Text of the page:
Glad you liked Ocean of Fear :).

      • Thanks! It was diet and exercise – I use a website called FitDay to keep track of every single thing I eat, since the potential for both deliberate and inadvertent self-deception in this area is substantial. For exercise I run 5k and lift weights several times a week. But monitoring food intake is the key thing. If I slack off on that, the weight doesn’t so much come creeping back as it stampedes.

        I used to joke that losing the weight through diet and exercise was still easier than dealing with traditional publishers. :)

        • That’s a pretty impressive schedule there, Jonathan. I may have to take a look at that site. I came across a good quote on Nerd Fitness (I think it was): you can’t outrun your mouth. Which is to say its virtually impossible to do enough exercise to burn off the calories when you overeat. I have found this to be true myself.

          The older I get, the more I think that staying reasonably healthy and fit is an essential part of a writer’s job. It’s a pity I have been so dreadful at it :).

  2. Fascinating observation.

    On a mildly voyeuristic tangent…

    “On Tuesdays at 4pm, there is a coffee break where the various members of the space get together and chat.”

    What nationalities are your cohabitants and what language(s) do you chat in?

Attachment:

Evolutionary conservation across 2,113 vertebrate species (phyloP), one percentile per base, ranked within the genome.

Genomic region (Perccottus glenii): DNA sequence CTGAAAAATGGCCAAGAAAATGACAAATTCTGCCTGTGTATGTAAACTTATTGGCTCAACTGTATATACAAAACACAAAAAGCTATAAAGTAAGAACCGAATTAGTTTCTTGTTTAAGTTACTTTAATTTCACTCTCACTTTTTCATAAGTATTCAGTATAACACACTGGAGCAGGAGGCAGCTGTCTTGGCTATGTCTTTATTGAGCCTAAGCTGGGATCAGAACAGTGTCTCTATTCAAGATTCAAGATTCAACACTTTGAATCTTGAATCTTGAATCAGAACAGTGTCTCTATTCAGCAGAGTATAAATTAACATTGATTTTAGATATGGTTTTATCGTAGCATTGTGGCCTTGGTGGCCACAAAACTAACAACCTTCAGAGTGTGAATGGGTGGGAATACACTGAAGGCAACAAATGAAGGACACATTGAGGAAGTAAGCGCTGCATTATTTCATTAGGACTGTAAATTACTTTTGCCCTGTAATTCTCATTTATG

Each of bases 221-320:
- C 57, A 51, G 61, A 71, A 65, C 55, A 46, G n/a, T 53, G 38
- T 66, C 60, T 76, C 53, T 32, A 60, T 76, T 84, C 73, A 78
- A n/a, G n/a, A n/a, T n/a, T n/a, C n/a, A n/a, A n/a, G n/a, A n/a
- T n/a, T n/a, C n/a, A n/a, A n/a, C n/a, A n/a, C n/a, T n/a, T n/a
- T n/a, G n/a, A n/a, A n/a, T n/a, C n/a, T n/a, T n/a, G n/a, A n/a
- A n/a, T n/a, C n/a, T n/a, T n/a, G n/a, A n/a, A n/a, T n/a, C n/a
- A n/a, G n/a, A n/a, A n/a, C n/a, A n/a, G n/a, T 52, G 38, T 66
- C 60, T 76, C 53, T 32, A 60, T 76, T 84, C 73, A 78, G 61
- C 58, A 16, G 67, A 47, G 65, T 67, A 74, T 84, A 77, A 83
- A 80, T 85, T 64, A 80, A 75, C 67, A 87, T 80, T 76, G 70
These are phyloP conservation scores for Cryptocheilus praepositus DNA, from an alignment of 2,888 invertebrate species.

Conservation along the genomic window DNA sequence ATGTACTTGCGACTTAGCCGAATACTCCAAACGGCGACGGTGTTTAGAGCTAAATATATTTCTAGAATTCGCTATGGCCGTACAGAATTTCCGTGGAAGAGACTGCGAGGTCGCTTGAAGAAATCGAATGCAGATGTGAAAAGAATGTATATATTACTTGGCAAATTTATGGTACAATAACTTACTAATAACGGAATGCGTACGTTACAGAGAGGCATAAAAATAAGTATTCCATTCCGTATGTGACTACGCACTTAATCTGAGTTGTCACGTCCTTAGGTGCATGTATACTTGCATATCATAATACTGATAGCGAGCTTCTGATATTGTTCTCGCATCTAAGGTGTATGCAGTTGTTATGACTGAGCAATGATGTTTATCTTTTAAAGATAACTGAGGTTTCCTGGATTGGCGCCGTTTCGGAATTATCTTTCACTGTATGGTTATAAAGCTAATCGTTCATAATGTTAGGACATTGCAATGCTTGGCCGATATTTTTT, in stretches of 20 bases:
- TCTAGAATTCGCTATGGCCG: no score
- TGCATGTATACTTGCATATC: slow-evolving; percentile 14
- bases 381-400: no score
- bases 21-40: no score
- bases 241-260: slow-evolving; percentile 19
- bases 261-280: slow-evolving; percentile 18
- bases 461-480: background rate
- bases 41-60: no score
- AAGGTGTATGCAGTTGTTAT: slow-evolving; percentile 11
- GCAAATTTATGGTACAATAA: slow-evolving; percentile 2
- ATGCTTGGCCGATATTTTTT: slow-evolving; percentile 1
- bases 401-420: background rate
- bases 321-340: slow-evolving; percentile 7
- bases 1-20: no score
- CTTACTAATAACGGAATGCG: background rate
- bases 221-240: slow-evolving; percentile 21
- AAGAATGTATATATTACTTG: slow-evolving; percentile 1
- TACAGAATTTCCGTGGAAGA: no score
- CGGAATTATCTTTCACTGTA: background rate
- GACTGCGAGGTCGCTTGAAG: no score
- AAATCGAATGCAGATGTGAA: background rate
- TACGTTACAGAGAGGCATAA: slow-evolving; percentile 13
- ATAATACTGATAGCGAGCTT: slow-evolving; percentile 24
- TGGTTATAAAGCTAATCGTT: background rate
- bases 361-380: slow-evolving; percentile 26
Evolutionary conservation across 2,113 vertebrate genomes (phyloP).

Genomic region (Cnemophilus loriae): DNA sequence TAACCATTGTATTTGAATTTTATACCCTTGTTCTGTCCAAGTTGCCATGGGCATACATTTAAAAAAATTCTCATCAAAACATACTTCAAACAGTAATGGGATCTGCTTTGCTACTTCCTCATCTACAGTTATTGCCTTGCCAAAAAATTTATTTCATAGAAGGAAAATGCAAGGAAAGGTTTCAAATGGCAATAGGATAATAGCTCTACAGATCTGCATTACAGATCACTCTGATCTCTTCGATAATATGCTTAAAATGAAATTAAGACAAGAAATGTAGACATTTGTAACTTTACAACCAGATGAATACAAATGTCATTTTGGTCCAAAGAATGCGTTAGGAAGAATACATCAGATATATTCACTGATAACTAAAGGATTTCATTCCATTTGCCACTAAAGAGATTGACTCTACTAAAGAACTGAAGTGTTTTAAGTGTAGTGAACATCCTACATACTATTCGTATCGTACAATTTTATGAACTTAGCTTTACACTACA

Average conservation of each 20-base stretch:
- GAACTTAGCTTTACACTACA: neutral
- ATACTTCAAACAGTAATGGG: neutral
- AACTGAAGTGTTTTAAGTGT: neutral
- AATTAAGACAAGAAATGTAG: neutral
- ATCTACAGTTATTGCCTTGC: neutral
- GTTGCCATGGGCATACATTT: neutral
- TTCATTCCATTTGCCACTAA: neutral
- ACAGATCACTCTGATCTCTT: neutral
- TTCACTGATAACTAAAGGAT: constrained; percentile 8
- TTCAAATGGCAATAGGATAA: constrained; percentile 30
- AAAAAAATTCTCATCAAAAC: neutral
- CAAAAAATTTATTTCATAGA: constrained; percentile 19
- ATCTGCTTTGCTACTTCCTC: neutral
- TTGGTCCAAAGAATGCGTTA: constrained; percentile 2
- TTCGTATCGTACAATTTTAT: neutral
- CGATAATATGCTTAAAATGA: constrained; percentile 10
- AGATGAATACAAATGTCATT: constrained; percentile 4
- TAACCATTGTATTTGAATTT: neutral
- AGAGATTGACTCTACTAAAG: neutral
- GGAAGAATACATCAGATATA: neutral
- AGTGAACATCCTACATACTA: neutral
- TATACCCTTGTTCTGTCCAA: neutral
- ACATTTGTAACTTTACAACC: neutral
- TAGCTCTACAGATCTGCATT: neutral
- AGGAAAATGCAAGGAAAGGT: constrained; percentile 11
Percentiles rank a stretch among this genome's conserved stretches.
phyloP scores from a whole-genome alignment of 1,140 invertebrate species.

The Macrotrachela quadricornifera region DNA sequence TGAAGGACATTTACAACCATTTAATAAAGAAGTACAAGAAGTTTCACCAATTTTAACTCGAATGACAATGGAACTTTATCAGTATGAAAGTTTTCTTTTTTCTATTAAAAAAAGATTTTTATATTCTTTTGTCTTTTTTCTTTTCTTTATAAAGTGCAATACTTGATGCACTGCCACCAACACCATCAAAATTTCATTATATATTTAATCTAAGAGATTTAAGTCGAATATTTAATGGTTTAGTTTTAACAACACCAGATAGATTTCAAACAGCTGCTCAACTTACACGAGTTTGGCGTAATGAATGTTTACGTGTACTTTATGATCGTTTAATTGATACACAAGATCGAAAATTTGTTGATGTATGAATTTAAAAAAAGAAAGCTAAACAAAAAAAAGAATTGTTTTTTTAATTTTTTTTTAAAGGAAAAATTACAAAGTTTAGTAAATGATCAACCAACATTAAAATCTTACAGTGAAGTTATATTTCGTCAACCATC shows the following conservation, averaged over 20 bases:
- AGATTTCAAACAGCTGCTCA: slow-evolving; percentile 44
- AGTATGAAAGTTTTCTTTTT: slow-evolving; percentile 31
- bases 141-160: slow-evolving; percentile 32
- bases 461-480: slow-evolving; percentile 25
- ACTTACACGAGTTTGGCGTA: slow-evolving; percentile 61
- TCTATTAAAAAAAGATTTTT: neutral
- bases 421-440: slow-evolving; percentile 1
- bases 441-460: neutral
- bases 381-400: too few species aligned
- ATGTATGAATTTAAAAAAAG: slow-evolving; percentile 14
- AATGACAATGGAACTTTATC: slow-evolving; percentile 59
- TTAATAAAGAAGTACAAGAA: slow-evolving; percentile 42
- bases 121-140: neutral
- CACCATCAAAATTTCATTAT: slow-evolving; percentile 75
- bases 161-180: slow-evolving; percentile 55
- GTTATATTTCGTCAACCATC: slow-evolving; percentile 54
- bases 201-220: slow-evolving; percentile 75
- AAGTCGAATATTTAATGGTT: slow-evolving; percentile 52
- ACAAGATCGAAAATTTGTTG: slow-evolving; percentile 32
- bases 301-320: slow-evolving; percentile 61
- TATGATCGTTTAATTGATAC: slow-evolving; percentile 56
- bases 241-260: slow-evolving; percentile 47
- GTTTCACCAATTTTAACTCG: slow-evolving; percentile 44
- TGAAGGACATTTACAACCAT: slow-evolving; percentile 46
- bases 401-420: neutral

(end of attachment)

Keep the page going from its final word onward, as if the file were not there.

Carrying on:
• Czech, American, Ukrainian, Russian, Swiss, Norwegian, Scottish (me) and a few others I may have missed. Language is mostly in English and occasionally Pirate (seriously, arghhhh!).

  3. Tony Graham says:

    Inspiration works in mysterious ways, my friend. Embrace the muse!

    The Vale of Lost Will
    Investigating a mysterious famine that has struck the Taurean countryside, the Guardian of the Dawn discovers a blighted vale and finds himself immersed in a devastating battle between two Old Ones, Glutt’Ony and I’Nertia.

    Alt titles:
    People of the Black Couch
    Ill Met in Snackmar
    Hrolf McVities’ Saga
    Chocolate of Strife
    Reflections for the Winter of My Waistline
    Stormbiscuit
    Dietslayer

    Apologies, I seem to have over-caffeinated this morning. Perhaps a biscuit would help…

    • Tony Graham says:

      Seriously, I get it. I’ve been fighting the diet battle for several years now. I’m definitely a distracted eater, it’s a subconscious impulse. I concentrate on never putting any food easily at hand while working, gaming or watching movies, and always reseal containers of food as soon as I take some out. Leaving any cookies, chips, nuts, etc. laying open is an invitation to disaster. So far, that strategy is working for me.
      Making a habit of exercise is the current obstacle I’m trying to overcome.

    • I laughed at those titles, mate. I started the 5/2 diet today. I just realised that the fact I am on 600 calories today may explain my choice of topic for this blog post and my current food obsession. It may also explain why my typing is so bad.

      • Tony Graham says:

        Hang in there! I’ve heard good things about the 5/2, including being more productive in work once you’ve settled into the pattern.